How to Use MySQL Performance Schema to Fine-tune Your Database

By: Morpheus Data

Simple queries of Performance Schema tables can boost MySQL database performance without the heavy lifting.

TL;DR: Identify indexes that are no longer being used, spot the queries that take longest to process, and diagnose other hiccups in your MySQL database’s performance by querying the Performance Schema tables.

When Oracle released MySQL 5.7 last year, the company boasted that the new version handled queries at twice the speed of its predecessor, as InfoWorld’s Joab Jackson reported in a March 31, 2014, article. Companies could therefore use fewer servers to run large jobs, or take less time to run complex queries on the same number of servers.

MySQL 5.7 also added new performance schema for diagnosing and repairing bottlenecks and other problems. The Performance Schema tool is designed to monitor MySQL Server execution at a low level to avoid imposing a performance hit of its own. The 52 tables in “performance_schema” can be queried to report on the performance of indexes, threads, events, queries, temp tables, and other database elements.

In his January 12, 2015, overview of MySQL Workbench Performance reports, Database Journal’s Rob Gravelle points out that using Performance Schema entails a lot of “instrumentation,” including server defaults for monitoring coverage, using canned Performance Reports, and retrieving the SQL statement.

The MySQL Reference Manual explains that Performance Schema monitors all server events, including mutexes and other synchronization calls, file and table I/O, and table locks. It tracks current events as well as event histories and summaries, but tables stored in the corresponding performance_schema are temporary and do not persist on disk. (Note that the complementary Information Schema — also called the data dictionary or system catalog — lets you access server metadata, such as database and table names, column data types, and access privileges.)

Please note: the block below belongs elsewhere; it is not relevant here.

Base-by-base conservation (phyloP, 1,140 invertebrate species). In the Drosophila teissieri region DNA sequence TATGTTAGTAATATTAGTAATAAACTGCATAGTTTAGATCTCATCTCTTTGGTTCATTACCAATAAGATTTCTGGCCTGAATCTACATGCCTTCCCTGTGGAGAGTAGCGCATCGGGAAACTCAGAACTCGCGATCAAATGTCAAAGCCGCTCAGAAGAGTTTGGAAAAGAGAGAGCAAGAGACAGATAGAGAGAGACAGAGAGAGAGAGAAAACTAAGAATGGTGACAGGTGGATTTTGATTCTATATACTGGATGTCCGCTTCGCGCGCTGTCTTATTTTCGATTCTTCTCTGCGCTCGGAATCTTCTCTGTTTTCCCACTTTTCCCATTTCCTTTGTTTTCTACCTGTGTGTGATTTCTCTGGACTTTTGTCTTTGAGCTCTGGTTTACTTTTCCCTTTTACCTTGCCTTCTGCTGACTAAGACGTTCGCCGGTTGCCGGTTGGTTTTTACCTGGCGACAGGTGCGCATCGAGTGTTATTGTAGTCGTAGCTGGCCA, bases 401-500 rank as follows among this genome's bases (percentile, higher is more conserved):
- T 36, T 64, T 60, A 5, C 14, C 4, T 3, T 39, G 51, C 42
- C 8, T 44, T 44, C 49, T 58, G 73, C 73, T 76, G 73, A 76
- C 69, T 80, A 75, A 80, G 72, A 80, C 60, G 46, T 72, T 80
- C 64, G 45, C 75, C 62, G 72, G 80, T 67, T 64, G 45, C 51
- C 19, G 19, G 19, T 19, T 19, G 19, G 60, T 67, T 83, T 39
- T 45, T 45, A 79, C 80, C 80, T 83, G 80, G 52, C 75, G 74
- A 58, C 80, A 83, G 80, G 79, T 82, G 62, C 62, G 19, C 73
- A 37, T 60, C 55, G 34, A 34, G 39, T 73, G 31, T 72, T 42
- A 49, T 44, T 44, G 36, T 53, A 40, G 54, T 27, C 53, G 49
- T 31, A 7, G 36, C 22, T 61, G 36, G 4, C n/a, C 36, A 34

Putting MySQL’s Performance Schema tool to use

Starting with MySQL version 5.6.6, Performance Schema is enabled by default. Database Journal’s Gravelle explains in a December 8, 2014, article that you can enable or disable it explicitly by starting the server with the performance_schema variable set to “on” via a switch in your my.cnf file. Verify initialization by using the statement “mysql> SHOW VARIABLES LIKE ‘performance_schema’;”.

Initialize Performance Schema via a switch in the my.cnf file, and verify initialization by running the “SHOW VARIABLES LIKE” command. Source: Database Journal

The 52 Performance Schema tables include configuration tables, object tables, current tables, history tables, and summary tables. You can query these tables to identify unused indexes, for example.

Run this query to determine which of your database’s indexes are merely taking up space. Source: Database Journal

Adding “AND OBJECT_SCHEMA = ‘test'” to the WHERE clause lets you limit results to a specific schema. Another query helps you determine which long-running queries are monopolizing system resources unnecessarily.

This Performance Schema query generates a process list by the time required for the queries to run. Source: Database Journal

While most performance_schema tables are read-only, some setup tables support the data manipulation language (DML) to allow configuration changes to be made. The Visual Guide to the MySQL Performance Schema lists the five setup tables: actors, objects, instruments, consumers, and timers.

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